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Venus Williams tops Serena Williams to advance to Rogers Cup final

Venus Williams' aggressive strategy and stellar forehands propelled her to her first victory over her sister, Serena, since 2009. Photo:

Venus Williams' aggressive strategy and stellar forehands propelled her to her first victory over her sister, Serena, since 2009.

Venus Williams pulled off the upset on Saturday, beating No. 1 Serena Williams 6-7(2), 6-2, 6-3 to advance to the Rogers Cup final. The match was the sisters' 25th meeting, but just the second in the last five years, having played each other for the first time on the pro tour 16 years ago. It was Venus' first win over Serena since 2009 and it snapped a five-match losing streak to her younger, more accomplished sister. Venus will play either Agnieszka Radwanska or Ekaterina Makarova in Sunday's final. 

My take on Venus' big upset win:

Venus' tactical risk paid off: Last week at Stanford, Andrea Petkovic, who beat Venus in three sets in the quarterfinals before playing Serena in the semis, offered a clear distillation of the contrast in the sisters' styles. The German told reporters she felt like the match wasn't in her hands when she played Venus, who plays a much flatter ball and takes huge aggressive risks off the ground. Serena on the other hand, while blessed with huge power as well, can slip into playing rallies with more placement and margin and give her opponent an opportunity to get into rhythm. Serena's ability to play a more consistent game and defend when needed -- along with her second serve, which is head and shoulders better than Venus' -- is why she's been so dominant over the years. Her game can be off and she can win. That's not the case for Venus against elite players.

On Saturday, it was Venus' big risky game that won out. She stood well within the baseline to return Serena's serve and while that meant she got aced 19 times in the match -- 12 times in the tight first set -- it eventually paid off. It allowed her to be immediately aggressive off the first strike and draw nine double-faults over the course of three sets, several of which came in high-pressure moments. Off the ground, Venus was as consistent as she has been all year with her forehand. Serena was left defending and running more than she should. "I think the better players that I've played the last two months they make me raise my game," Venus said. "Serena makes me raise my game."

Venus finished with 35 winners to 23 unforced errors and Serena hit 32 winners to 20 unforced errors. That is an incredibly clean match between two of the biggest hitters in the game.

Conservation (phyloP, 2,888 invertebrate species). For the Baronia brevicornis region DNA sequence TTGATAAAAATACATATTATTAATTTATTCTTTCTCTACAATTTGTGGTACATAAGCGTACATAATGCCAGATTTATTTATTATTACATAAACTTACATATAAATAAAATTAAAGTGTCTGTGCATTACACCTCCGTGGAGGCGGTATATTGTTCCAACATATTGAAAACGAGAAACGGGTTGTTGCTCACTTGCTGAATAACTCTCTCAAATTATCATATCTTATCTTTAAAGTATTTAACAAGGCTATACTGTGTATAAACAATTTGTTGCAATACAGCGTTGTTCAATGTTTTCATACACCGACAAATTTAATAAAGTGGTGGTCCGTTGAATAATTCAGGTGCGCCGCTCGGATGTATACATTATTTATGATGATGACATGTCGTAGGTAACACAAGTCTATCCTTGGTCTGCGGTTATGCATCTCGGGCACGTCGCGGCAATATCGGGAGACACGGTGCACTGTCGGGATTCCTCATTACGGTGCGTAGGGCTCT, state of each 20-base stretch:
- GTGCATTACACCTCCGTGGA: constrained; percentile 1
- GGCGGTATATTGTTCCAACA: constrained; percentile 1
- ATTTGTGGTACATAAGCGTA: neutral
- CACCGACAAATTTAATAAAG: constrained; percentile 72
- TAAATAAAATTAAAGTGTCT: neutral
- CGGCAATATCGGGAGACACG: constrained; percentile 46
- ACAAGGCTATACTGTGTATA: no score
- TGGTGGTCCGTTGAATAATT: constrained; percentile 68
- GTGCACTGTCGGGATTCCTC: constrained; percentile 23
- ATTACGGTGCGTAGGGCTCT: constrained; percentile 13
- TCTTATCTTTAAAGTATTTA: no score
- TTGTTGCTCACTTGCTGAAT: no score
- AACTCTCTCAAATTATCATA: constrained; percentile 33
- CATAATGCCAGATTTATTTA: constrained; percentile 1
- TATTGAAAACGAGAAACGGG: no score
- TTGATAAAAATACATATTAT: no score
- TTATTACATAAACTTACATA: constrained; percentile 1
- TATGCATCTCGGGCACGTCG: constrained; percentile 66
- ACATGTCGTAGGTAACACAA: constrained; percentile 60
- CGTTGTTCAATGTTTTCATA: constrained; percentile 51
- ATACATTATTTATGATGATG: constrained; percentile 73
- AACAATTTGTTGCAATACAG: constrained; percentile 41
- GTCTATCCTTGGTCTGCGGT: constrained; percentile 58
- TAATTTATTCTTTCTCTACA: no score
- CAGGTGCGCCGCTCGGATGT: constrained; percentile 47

All hail Venus' resilience: This was Venus' third consecutive three-set match in three days and her ability to bounce back in under 24 hours for each match is the most impressive feat of the week. Regardless of how well she can play on any given day, her ability to recover and rebound in back-to-back matches has been a lingering concern since she was diagnosed with Sjogren's Syndrome in 2011. After losing so many three set matches over the last two years and seeing her form dip in matches when under pressure, she needed matches to build her confidence but had to be mindful of her health. That left Venus in a frustrating limbo.

But after losing to Petra Kvitova in three tight sets at Wimbledon, Venus said she felt healthy and had every intention of playing frequently during the summer hard court season in preparation for the U.S. Open. Sure enough, in back-to-back weeks she's played eight matches and she's into her third final of the season and has a great chance to win what would arguably be her biggest title since 2010. She'll also rise into the top 20 and replace Sloane Stephens as the No. 2 American behind her sister. Not bad for a 34-year-old who admonished reporters for mentioning the "R" word last month. 

Serena still working herself into form: The stat sheet says this was actually a fairly clean match from Serena. But her letdown after taking the first set was shocking. After serving 12 aces in the first set, she served just seven over the next two. After earning her only break of the match in the first set, she wasn't able to get into Venus' service games, earning just one break point over the final two sets. The strain and the doubt was apparent in her distraught looks to her box, and she had to stop herself from breaking her racket after Venus' converted on her second match point. It wasn't Serena's best day, but the emotional heft these matches carry can do that. 

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